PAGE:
The legislative imposition of permanent surnames is particularly clear in the case of Western European Jews who had no tradition of last names. A Napoleonic decree “concernant les Juifs qui n’ont pas de nom de famille et de prenoms fixes,” in 1808, required Jews to choose last names or, if they refused, to have fixed last names chosen for them. In Prussia the emancipation of the Jews was contingent on the adoption of surnames.

Which may go some way to explaining the puzzle that I’m interested in – why so many Jewish last names of German (or perhaps Yiddish?) origin refer to natural phenomena, with endings such as berg (mountain), stein (stone), wald (forest), baum (tree), blum (flower) and so on. The Italian Jewish name Montefiore (mountain of flowers) is possibly an example of the same thing, but I don’t know whether it’s typical of a broader phenomenon or a singular aberration. If this is part of the story, I’d be interested to know whether these are names that 18th and 19th century European Jews chose for themselves, or were pressured to take by various German state authorities. Any historians of Jewish culture out there who know the answer?

New and Improved News

by Maria on February 22, 2007

Last week I posted rather breathlessly about the amount of content the BBC is putting online for free downloads. At the back of my mind, I had a little niggley thought which I chose not to pursue; wasn’t the BBC doing something a while back to get its whole archive online so that any member of the global public could rip, mix and burn? And hadn’t Cory Doctorow of EFF/BoingBoing been doing some work on this at some point?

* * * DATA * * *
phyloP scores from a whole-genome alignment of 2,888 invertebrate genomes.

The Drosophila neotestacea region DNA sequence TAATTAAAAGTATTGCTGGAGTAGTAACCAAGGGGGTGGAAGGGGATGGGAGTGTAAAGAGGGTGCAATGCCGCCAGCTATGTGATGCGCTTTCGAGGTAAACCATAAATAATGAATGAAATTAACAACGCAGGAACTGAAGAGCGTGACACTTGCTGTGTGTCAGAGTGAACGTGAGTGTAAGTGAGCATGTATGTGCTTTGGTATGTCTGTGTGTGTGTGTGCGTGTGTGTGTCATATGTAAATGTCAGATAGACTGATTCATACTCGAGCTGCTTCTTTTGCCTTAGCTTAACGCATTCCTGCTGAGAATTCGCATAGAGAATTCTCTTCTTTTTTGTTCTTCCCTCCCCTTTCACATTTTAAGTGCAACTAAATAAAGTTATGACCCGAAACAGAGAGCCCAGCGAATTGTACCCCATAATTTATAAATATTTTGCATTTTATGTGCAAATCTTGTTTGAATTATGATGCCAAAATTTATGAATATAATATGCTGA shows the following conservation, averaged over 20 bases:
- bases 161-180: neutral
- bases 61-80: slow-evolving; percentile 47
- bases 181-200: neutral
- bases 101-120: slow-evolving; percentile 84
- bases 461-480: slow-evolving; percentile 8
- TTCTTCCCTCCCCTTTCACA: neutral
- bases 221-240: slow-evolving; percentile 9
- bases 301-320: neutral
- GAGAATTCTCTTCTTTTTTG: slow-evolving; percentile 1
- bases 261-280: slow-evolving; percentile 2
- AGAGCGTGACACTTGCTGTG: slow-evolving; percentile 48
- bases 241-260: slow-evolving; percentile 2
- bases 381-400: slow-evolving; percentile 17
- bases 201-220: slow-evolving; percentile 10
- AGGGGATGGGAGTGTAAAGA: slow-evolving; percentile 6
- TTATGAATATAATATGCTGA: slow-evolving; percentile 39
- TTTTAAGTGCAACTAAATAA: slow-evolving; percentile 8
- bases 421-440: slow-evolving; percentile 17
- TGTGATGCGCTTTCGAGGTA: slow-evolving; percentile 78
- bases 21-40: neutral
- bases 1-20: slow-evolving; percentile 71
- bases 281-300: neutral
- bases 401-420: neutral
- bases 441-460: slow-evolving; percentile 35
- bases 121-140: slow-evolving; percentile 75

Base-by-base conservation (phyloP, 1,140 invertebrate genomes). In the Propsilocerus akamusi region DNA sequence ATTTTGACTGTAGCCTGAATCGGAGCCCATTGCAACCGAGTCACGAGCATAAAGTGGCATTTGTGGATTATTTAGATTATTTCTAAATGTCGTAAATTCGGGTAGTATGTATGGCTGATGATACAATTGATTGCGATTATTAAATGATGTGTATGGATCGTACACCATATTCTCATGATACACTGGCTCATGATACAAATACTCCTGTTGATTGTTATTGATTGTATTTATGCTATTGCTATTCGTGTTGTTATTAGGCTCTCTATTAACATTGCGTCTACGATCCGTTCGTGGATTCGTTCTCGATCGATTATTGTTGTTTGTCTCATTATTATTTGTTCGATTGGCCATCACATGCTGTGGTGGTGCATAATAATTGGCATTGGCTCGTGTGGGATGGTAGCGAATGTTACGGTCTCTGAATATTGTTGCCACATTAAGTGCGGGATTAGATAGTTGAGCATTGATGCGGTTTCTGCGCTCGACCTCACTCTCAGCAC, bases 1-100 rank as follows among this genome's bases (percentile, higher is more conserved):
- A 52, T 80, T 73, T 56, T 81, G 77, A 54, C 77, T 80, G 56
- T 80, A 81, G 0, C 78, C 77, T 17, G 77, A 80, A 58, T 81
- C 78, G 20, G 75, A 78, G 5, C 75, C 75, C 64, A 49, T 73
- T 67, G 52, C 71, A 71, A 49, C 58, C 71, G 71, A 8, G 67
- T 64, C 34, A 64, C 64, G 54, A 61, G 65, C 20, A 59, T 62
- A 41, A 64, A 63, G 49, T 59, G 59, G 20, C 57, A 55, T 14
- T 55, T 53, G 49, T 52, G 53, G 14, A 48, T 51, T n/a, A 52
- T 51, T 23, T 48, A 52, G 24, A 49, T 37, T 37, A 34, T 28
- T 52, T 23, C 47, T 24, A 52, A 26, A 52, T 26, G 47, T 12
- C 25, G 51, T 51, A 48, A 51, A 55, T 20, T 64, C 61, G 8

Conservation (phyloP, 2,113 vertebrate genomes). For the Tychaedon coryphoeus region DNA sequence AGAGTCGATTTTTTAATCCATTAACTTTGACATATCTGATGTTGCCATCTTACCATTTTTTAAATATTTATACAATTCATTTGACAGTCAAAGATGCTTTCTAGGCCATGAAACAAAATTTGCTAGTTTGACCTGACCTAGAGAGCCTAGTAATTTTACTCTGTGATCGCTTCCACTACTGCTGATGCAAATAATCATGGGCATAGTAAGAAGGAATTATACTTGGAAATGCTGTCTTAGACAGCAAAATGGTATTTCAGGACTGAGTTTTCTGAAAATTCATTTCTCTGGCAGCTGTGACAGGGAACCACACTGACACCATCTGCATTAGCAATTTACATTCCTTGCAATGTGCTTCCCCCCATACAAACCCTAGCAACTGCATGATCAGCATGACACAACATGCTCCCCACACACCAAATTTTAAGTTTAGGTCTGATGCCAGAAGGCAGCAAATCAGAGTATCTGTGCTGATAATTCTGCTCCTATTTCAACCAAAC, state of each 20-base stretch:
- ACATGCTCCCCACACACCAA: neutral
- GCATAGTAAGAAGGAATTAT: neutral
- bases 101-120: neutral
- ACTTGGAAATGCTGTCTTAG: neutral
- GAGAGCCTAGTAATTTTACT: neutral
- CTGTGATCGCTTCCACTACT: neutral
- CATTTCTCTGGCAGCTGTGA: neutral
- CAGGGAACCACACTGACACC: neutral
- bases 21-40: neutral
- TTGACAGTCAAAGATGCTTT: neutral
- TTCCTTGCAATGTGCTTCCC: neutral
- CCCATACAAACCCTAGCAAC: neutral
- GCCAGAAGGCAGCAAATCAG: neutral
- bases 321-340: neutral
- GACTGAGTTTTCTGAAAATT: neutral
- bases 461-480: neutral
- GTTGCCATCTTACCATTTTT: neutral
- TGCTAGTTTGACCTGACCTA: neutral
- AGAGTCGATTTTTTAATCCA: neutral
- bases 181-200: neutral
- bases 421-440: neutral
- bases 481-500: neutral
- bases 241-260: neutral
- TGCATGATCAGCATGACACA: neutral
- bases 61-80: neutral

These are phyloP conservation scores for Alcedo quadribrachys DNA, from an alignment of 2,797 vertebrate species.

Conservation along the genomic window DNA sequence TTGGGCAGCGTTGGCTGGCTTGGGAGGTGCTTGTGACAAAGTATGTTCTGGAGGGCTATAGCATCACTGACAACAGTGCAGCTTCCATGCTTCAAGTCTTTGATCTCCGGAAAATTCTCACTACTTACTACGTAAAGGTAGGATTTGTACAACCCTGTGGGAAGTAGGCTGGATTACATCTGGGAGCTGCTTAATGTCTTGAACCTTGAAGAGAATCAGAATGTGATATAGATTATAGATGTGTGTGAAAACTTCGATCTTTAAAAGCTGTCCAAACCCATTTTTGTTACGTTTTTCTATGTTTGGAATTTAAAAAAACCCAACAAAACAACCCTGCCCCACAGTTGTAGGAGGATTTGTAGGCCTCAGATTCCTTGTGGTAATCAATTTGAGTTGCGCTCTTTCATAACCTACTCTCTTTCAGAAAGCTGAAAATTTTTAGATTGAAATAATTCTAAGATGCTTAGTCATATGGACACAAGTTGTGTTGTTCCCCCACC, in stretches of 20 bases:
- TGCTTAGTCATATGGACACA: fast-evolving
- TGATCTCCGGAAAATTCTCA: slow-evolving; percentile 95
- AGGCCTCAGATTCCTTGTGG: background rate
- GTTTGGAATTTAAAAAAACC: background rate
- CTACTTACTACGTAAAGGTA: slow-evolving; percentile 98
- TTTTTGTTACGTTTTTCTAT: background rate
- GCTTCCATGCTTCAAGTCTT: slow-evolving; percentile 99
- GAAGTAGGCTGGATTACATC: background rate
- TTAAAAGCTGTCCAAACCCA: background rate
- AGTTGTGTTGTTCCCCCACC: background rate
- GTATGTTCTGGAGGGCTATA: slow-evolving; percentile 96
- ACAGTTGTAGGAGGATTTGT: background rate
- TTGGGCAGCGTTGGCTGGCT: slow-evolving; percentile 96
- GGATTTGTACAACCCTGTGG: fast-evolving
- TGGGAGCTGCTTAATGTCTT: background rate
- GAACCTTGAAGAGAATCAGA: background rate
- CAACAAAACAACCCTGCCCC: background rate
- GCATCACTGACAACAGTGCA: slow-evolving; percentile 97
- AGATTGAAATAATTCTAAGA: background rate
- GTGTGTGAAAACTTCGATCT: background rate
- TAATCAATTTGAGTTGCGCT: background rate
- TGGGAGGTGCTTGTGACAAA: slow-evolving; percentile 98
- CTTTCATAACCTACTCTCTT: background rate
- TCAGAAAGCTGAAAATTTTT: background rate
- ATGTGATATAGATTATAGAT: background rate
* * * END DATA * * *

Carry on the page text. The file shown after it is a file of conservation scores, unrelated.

That very day, a post on BoingBoing had the following to say;

“The BBC had so much promise a few years ago, back when it was talking about delivering real, world-class public value to license payers by doing the hard work of clearing the footage in the archive and letting the public remix it. Now that vision has been reduced to a sham — the BBC iPlayer, a steaming pile of DRM that restricts you to being a mere consumer of BBC programming, downloading it to your PC for a mere seven days.

For a minute there, the BBC seemed like it would enable a creative nation. Now it’s joining the jerks in Hollywood who think that media exists to be passively swallowed by a legion of glassy eyed zombie audience members. ”

The Beeb’s excuse is that it’s looking for an ‘open standards DRM’, an inherent contradiction if ever there was, and also that it can’t clear its archive. Doctorow points out the weakness of the latter claim; if BBC was so worried about past clearing archival footage, it would be working to “prospectively clear everything in its production pipeline, something that could have been done five years ago”. As he says, the BBC exists to make its content maximally available to the public.

BBC consultation on ‘on demand’ services here (boingboing link to it is broken). BBC Backstage podcast of a discussion on BBC and DRM here.

Russell Arben Fox on Abortion.

by Harry on February 22, 2007

Russell has a long, and typically thoughtful, piece explaining his attitude both to abortion and to regulation of abortion. A teaser:

I’ve probably called myself “pro-life” in the past, maybe way back when I was in high school or an undergraduate. But I have no specific memory of doing so, and I wouldn’t today. Part of this is, simply, because I’m not the hardline, simplistic, killing-a-fetus-is-murder opponent of abortion that I was raised to be. (Reading The Cider House Rules will do that to a person.) Do I still want to deter abortion, including–but not limited to–limiting abortion rights where I think best? Yes, definitely; the revulsion I feel towards the concept is still there. When I first learned about what an “abortion” was as a child, the mental image in my (ten-year-old, perhaps?) mind was of that of doctor wielding a butcher knife, stabbing a baby within a mother’s womb…and frankly, the straightforward medical facts of what an abortion involves don’t lead me to feel that that disturbing image is in any principled way flawed.